20 February 1893|
Findlay, Ohio, USA
|Died||3 April 1966
New York City, New York, USA
|Works with||Howard Lindsay|
|Awards||Pulitzer Prize for Drama (1946)|
Life and career
Born in Findlay, Ohio, Crouse was the son of Sarah (née Schumacher) and Hiram Powers Crouse, a newspaperman. He began his Broadway career in 1928 as an actor in the play Gentlemen of the Press, in which he played Bellflower. By 1931, however, he had turned his attention to writing, penning the book for the musical The Gang's All Here, collaborating with Frank McCoy, Morrie Ryskind and Oscar Hammerstein II.
His first work with his long-time partner Howard Lindsay came in 1934, when the two men revised the P. G. Wodehouse/Guy Bolton book for the Cole Porter musical Anything Goes. They then went on to adapt Clarence Day's Life with Father, which became one of the longest running Broadway plays.
Perhaps their best-known collaboration was on the book for the 1960 Tony Award-winning musical The Sound of Music, which featured music by Richard Rodgers and lyrics by Crouse's old collaborator Oscar Hammerstein II. Their 1946 play State of the Union won that year's Pulitzer Prize for Drama. They also collaborated on Call Me Madam, Happy Hunting, Mr. President, and The Great Sebastians (1955). Crouse joined The Lambs social club in 1941 and remained a member until his death.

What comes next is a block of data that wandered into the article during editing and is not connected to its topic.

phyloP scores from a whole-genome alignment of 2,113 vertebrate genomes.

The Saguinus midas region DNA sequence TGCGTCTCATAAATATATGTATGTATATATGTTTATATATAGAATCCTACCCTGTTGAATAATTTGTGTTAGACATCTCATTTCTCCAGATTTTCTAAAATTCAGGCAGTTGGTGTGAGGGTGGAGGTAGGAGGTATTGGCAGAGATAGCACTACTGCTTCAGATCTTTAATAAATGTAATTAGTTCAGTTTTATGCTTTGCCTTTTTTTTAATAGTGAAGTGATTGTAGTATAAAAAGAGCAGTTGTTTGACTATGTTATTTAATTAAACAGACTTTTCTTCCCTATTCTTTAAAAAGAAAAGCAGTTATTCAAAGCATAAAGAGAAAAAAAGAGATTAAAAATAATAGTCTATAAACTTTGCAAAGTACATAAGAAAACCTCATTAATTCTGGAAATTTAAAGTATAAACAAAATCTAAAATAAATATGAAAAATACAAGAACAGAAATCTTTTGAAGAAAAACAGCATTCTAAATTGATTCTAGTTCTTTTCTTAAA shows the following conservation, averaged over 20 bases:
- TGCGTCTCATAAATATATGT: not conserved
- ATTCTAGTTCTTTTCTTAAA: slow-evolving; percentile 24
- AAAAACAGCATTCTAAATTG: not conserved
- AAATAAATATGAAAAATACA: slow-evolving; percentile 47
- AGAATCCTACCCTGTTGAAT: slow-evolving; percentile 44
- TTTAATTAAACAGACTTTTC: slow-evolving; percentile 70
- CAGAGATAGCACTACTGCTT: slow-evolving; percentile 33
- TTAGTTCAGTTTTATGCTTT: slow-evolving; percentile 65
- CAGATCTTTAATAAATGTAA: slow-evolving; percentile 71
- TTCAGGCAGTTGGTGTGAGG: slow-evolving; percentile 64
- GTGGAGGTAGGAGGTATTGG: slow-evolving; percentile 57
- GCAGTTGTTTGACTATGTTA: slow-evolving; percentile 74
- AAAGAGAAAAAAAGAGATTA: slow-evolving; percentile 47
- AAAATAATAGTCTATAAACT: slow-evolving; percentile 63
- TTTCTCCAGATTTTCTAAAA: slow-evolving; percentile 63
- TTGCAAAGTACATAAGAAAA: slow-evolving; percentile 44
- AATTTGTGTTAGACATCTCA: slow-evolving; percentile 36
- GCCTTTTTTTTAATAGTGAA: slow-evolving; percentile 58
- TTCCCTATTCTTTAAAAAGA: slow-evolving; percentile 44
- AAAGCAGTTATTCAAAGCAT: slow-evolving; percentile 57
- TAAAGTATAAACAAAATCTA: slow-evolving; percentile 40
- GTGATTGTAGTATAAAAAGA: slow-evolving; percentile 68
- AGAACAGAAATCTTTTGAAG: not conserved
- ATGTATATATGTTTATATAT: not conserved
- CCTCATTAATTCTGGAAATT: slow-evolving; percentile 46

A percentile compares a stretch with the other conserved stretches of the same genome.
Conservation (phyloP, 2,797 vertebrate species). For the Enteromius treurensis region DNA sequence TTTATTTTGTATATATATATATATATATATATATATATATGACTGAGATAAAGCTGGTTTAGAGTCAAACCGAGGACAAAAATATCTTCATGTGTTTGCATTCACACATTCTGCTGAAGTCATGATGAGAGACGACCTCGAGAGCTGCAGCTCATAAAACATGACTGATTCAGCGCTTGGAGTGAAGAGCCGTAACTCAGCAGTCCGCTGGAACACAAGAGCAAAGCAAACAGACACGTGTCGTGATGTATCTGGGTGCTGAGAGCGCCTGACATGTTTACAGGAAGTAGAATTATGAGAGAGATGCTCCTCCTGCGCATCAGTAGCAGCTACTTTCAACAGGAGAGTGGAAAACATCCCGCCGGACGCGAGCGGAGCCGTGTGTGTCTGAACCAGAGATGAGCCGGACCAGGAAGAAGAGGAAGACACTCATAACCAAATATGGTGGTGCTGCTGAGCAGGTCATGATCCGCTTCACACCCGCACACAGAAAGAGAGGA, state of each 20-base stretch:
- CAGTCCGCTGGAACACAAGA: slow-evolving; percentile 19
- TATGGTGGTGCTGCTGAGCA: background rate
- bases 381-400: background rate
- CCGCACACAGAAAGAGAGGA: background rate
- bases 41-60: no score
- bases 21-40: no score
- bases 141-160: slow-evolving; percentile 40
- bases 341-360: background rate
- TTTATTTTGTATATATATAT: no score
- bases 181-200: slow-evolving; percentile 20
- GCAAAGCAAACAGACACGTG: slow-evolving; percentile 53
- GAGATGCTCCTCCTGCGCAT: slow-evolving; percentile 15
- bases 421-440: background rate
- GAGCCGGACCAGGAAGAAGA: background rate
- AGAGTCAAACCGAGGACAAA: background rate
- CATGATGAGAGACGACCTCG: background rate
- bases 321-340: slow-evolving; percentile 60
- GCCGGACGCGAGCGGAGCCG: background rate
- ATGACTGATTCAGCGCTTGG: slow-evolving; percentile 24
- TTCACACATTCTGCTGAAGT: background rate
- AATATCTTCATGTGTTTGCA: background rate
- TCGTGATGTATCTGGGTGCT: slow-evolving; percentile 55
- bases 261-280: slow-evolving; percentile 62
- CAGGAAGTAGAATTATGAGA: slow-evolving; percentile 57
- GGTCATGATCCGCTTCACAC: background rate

- Skinner, Cornelia Otis (2 June 1976). "Life With Lindsay and Crouse". Houghton Mifflin – via Google Books.
- Russel Crouse at the Internet Broadway Database
- Russel Crouse on IMDb
- Howard Lindsay and Russel Crouse Papers at the Wisconsin Center for Film and Theater Research
|This article about an American playwright is a stub. You can help Wikipedia by expanding it.|